(RNS) Whether Jews should only date and marry other Jews is not a new question, but it’s one that has come into stark relief in recent weeks.
In two separate instances in December, groups within Conservative Judaism — the second-largest movement of American Jews — appeared to challenge some of their own rules that discourage interfaith dating and matrimony:
- A prominent Conservative rabbi asked his Massachusetts congregation to consider allowing him to preside at weddings between Jews and non-Jews, as long as the couples committed to raising Jewish children.
- The Conservative movement’s youth group adopted a policy that seemed to relax a ban prohibiting its leaders from dating non-Jews.
Unlike rabbis in Reform Judaism, the largest American stream of Judaism, Conservative rabbis may not preside at interfaith marriages. Conservative Judaism has stood fast on this, even as it has embraced female rabbis and same-sex weddings and welcomed the non-Jewish spouses of congregants into its synagogues.
But Rabbi Wesley Gardenswartz of Temple Emanuel in Newton, Mass., said he floated the proposal because he wanted to keep families connected to his synagogue.
“This is about our children and our grandchildren, and making sure that in this glorious open society, that when our children fall in love — with whomever they fall in love — they know they can always come back to their spiritual home,” he said.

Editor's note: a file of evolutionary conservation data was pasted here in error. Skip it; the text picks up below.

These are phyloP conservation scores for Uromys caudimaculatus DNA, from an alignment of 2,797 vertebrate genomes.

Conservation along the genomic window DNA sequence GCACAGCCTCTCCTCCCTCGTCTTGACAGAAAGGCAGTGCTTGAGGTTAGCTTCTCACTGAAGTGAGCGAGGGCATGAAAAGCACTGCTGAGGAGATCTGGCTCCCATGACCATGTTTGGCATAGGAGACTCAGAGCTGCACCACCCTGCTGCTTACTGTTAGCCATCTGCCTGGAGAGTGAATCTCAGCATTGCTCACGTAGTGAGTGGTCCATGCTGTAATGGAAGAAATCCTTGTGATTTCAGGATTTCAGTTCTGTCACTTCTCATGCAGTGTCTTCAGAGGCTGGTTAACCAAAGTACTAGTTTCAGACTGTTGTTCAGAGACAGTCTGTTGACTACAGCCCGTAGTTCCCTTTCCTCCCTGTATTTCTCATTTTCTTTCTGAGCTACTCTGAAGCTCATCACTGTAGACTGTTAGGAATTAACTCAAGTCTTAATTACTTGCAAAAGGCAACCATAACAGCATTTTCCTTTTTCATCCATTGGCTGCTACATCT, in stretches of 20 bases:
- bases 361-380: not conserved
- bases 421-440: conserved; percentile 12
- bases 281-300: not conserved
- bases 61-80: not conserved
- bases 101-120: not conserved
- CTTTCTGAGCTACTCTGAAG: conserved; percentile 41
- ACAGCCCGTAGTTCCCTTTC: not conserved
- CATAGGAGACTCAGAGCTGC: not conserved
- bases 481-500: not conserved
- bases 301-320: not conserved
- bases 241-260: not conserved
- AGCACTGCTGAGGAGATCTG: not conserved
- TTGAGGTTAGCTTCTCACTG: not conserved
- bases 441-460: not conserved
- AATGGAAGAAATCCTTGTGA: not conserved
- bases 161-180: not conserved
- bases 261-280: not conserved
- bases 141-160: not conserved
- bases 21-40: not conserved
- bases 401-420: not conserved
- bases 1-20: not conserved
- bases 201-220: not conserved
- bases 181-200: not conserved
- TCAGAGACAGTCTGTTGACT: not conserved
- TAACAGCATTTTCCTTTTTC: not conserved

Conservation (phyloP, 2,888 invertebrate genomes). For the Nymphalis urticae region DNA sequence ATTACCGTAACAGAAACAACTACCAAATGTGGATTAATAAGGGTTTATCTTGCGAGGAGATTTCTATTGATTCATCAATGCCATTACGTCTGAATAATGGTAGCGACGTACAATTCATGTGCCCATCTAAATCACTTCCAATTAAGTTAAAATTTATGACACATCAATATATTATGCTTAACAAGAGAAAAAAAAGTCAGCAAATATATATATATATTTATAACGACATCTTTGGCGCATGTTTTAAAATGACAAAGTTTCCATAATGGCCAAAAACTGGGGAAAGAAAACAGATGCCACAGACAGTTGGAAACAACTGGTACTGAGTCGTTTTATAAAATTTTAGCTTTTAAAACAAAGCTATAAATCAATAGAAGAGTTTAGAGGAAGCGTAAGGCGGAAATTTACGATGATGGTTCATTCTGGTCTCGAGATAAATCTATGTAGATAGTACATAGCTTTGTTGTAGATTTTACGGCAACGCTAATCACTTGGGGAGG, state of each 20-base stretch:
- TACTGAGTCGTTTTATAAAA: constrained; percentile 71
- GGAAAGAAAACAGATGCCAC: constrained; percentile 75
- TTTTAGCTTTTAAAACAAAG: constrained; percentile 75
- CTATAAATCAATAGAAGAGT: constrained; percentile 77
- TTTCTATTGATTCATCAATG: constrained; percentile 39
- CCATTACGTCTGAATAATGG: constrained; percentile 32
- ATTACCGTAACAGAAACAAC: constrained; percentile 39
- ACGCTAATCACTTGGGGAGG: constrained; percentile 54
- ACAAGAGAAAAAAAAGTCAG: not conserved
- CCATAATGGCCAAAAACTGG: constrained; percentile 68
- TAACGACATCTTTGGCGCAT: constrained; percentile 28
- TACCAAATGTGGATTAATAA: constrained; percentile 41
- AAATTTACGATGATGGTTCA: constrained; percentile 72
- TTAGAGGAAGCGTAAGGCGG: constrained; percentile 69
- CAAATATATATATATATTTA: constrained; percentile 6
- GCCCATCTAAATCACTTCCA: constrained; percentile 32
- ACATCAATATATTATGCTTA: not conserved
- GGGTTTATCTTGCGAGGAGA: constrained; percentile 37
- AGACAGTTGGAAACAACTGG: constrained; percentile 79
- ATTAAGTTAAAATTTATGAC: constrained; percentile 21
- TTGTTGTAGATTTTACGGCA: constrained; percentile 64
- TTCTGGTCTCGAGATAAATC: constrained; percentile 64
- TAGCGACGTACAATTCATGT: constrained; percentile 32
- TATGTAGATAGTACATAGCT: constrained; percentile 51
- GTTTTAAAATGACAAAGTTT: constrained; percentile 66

In a religion whose adherents number fewer than 15 million worldwide, which lost 6 million souls during the Holocaust, and whose children feel increasingly free to choose whether or not they will produce a next generation of committed Jews, any changes regarding dating and marriage can be fraught with anxiety and emotion.
So is the door open to change on intermarriage in the Conservative movement?
“No,” said Rabbi Julie Schonfeld, executive vice president of the movement’s Rabbinical Assembly.
“Jewish tradition says Jewish marriage occurs between Jewish people,” she said. “As rabbis, our role is to teach, inspire and promulgate that tradition.”
She and other leaders of the movement reject the idea that the recent events undermined this tenet of Conservative Judaism, which stands between the more progressive Reform and more traditional Orthodox movements in its interpretation of Jewish law.